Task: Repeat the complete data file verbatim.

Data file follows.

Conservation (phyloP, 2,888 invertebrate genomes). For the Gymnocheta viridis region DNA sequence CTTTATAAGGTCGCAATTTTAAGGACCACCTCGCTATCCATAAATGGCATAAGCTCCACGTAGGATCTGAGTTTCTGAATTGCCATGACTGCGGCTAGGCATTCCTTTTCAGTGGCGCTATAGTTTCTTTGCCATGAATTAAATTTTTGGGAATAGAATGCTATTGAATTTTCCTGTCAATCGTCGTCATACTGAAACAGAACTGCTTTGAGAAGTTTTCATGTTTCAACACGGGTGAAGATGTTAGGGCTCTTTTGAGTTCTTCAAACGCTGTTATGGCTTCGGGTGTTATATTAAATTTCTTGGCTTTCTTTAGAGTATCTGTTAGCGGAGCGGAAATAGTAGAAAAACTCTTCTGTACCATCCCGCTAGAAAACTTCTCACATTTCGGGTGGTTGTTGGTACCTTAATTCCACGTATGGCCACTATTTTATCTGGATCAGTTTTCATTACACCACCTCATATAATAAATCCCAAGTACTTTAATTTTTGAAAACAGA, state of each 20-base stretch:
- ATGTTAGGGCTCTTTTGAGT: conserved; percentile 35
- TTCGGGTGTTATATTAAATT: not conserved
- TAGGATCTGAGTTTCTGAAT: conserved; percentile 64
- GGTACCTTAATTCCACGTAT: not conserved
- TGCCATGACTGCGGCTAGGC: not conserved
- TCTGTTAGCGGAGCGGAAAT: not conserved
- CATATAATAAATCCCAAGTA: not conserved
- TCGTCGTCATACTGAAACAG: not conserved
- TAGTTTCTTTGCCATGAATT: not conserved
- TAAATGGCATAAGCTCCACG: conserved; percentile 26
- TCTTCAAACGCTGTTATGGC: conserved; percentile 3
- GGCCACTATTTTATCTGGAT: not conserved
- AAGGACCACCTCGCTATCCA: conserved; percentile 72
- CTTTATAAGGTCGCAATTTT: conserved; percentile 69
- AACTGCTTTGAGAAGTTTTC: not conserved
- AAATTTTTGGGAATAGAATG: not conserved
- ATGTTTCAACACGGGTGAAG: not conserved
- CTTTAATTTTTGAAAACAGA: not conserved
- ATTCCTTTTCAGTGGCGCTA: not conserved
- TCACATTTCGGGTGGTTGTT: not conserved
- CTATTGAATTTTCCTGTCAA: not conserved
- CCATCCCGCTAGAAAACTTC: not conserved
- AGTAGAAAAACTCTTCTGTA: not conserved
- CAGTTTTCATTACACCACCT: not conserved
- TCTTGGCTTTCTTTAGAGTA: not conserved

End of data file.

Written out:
Conservation (phyloP, 2,888 invertebrate genomes). For the Gymnocheta viridis region DNA sequence CTTTATAAGGTCGCAATTTTAAGGACCACCTCGCTATCCATAAATGGCATAAGCTCCACGTAGGATCTGAGTTTCTGAATTGCCATGACTGCGGCTAGGCATTCCTTTTCAGTGGCGCTATAGTTTCTTTGCCATGAATTAAATTTTTGGGAATAGAATGCTATTGAATTTTCCTGTCAATCGTCGTCATACTGAAACAGAACTGCTTTGAGAAGTTTTCATGTTTCAACACGGGTGAAGATGTTAGGGCTCTTTTGAGTTCTTCAAACGCTGTTATGGCTTCGGGTGTTATATTAAATTTCTTGGCTTTCTTTAGAGTATCTGTTAGCGGAGCGGAAATAGTAGAAAAACTCTTCTGTACCATCCCGCTAGAAAACTTCTCACATTTCGGGTGGTTGTTGGTACCTTAATTCCACGTATGGCCACTATTTTATCTGGATCAGTTTTCATTACACCACCTCATATAATAAATCCCAAGTACTTTAATTTTTGAAAACAGA, state of each 20-base stretch:
- ATGTTAGGGCTCTTTTGAGT: conserved; percentile 35
- TTCGGGTGTTATATTAAATT: not conserved
- TAGGATCTGAGTTTCTGAAT: conserved; percentile 64
- GGTACCTTAATTCCACGTAT: not conserved
- TGCCATGACTGCGGCTAGGC: not conserved
- TCTGTTAGCGGAGCGGAAAT: not conserved
- CATATAATAAATCCCAAGTA: not conserved
- TCGTCGTCATACTGAAACAG: not conserved
- TAGTTTCTTTGCCATGAATT: not conserved
- TAAATGGCATAAGCTCCACG: conserved; percentile 26
- TCTTCAAACGCTGTTATGGC: conserved; percentile 3
- GGCCACTATTTTATCTGGAT: not conserved
- AAGGACCACCTCGCTATCCA: conserved; percentile 72
- CTTTATAAGGTCGCAATTTT: conserved; percentile 69
- AACTGCTTTGAGAAGTTTTC: not conserved
- AAATTTTTGGGAATAGAATG: not conserved
- ATGTTTCAACACGGGTGAAG: not conserved
- CTTTAATTTTTGAAAACAGA: not conserved
- ATTCCTTTTCAGTGGCGCTA: not conserved
- TCACATTTCGGGTGGTTGTT: not conserved
- CTATTGAATTTTCCTGTCAA: not conserved
- CCATCCCGCTAGAAAACTTC: not conserved
- AGTAGAAAAACTCTTCTGTA: not conserved
- CAGTTTTCATTACACCACCT: not conserved
- TCTTGGCTTTCTTTAGAGTA: not conserved